Something is wrong with this picture: the Canada Revenue Agency wants us to do our taxes honestly and accurately but it deliberately neglects to provide up-to-date information and instructions through its Interpretation Bulletins. U of T law professor Ben Alarie noted this alarming and infuriating practise (which he notes was confirmed by the Auditor General) in Prof. Ben Alarie on Taxwiki.ca. If the CRA knowingly allows IB's to fall out of date, what about the rest - how is the ordinary taxpayer able to use any of CRA's information with any confidence?
Prof. Alarie is responding by launching taxwiki.ca as an online source of updated Interpretation Bulletins and other Canadian tax materials. Like other wikis, it will be publicly-editable so that everyone can add material as they encounter the intricacies of taxes through their personal experience. The added value potential of the taxwiki over and above the updating issue is that it can go beyond the strict tax rules to explaining whether this or that specific set of facts fits into, or not, the eligibility for beneficial tax treatment. For example, as someone who spends a lot of time overseas I found that the IT 221- Determination of an Individual's Residence Status page provides a lot of meaty explanation on the topic.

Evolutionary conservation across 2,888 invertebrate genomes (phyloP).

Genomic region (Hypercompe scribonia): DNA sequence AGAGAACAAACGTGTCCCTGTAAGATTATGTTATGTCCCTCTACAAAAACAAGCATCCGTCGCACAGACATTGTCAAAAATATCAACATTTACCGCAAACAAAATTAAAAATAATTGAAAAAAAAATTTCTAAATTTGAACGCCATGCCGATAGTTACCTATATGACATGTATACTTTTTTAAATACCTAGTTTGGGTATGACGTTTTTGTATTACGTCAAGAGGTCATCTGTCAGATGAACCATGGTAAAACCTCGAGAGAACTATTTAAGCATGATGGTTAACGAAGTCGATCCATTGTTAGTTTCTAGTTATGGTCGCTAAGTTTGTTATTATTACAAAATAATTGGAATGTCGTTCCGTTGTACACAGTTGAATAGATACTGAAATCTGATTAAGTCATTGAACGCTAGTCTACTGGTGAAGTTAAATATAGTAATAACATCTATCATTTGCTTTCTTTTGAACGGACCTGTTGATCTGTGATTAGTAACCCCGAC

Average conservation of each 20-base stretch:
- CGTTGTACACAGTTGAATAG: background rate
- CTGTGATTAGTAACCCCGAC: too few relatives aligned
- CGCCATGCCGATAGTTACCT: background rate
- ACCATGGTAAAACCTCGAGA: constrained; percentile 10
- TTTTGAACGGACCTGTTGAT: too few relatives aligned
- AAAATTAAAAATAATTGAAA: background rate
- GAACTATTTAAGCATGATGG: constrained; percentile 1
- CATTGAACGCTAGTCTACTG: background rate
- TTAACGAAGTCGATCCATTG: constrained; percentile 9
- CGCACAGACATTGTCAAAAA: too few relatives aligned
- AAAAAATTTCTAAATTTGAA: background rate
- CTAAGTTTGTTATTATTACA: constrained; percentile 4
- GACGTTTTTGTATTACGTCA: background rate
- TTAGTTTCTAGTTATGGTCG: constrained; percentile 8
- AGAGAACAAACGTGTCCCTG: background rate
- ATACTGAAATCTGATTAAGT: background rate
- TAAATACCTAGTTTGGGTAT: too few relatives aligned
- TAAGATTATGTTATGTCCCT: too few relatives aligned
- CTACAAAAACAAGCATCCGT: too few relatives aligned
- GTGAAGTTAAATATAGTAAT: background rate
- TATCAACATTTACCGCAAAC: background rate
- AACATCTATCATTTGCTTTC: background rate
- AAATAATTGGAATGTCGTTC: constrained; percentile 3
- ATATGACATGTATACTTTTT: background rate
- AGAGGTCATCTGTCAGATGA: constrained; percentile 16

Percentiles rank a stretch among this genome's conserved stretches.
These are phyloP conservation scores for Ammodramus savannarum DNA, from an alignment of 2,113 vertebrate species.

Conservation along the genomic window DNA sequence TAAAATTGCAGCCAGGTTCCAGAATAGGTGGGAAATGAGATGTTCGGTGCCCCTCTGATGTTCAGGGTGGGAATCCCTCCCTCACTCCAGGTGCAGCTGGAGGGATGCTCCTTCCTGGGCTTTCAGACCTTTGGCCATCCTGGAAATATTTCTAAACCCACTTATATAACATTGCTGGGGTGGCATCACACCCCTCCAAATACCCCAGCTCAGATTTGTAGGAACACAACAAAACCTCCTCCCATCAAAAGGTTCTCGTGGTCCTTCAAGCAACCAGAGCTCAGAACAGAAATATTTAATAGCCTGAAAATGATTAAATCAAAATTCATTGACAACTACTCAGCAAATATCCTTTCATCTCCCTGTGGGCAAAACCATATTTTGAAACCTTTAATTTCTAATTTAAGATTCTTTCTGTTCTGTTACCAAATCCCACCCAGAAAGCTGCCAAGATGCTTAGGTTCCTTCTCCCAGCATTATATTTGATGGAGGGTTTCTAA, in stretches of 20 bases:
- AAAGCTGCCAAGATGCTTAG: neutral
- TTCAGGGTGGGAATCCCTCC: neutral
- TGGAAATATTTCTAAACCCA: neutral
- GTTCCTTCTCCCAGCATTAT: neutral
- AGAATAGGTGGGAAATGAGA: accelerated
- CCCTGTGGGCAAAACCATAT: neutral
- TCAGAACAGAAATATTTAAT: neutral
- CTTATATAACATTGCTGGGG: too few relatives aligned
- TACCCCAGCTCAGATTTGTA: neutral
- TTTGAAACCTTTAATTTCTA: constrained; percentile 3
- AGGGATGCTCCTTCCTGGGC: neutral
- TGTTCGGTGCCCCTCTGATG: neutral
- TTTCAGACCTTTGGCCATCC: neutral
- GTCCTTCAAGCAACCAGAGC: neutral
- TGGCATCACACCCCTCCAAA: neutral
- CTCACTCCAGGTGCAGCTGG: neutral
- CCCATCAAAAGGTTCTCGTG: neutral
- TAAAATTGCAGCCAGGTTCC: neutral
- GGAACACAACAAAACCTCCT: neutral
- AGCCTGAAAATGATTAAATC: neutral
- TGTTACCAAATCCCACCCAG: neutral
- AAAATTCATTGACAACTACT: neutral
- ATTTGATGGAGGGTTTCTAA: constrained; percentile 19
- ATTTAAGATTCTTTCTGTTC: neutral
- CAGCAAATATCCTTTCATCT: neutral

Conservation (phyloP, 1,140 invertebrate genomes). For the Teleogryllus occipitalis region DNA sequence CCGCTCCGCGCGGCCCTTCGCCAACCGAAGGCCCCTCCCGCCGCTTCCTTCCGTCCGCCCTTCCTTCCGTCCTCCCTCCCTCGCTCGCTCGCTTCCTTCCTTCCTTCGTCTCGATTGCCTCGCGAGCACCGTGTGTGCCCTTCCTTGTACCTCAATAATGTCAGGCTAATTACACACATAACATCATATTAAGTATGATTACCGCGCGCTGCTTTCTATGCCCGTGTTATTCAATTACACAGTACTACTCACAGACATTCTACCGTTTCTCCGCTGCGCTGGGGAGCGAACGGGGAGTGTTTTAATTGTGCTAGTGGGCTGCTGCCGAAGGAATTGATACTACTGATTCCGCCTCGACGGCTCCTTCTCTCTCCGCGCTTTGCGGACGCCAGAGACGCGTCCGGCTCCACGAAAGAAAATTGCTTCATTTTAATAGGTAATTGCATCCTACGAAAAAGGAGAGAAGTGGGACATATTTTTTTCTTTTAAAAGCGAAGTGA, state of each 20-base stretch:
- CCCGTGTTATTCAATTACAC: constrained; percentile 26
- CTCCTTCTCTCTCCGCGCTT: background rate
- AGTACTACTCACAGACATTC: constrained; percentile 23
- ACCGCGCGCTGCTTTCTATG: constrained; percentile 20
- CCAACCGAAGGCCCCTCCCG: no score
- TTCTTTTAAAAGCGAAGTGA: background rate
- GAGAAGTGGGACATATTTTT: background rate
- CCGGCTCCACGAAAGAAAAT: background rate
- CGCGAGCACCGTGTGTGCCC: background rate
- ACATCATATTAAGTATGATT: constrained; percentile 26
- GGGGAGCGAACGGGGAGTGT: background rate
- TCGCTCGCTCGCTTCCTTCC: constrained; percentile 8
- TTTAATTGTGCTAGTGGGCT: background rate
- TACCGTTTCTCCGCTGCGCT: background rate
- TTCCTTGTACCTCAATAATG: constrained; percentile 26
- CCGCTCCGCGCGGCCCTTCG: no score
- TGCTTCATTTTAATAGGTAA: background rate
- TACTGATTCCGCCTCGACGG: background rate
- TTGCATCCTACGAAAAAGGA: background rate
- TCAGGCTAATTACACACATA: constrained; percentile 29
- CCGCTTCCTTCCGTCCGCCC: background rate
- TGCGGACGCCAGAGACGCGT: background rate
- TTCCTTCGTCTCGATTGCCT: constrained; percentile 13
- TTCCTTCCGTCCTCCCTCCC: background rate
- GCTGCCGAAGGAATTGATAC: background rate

Of course, quality and accuracy is critical and Prof. Alarie hopes to achieve that by monitoring the content himself (he is a tax specialist) and by recruiting other tax experts as the project grows. There is already substantial detailed content on taxwiki so it is off to a promising start. But as Prof. Alarie said is his email to me announcing the project "... the whole idea is to allow for many hands to make light work for the benefit of all. The benefits of a wiki are magnified as more and more users refer to, modify, update, and streamline its contents." I will give it a shot myself by putting in some of the details encountered in the process of doing my annual online tax software review. A permanent organized repository is a far better place to find tax info than a blog archive, whose past material becomes hard to find, even with Google search ( I sometimes have trouble finding stuff of my own despite knowing I wrote about it!).
Good on the prof for launching taxwiki. Instead of merely whining about the CRA, he's done something positive. As the proverb says, "If the mountain will not come to Mohammed, then Mohammed must go to the mountain."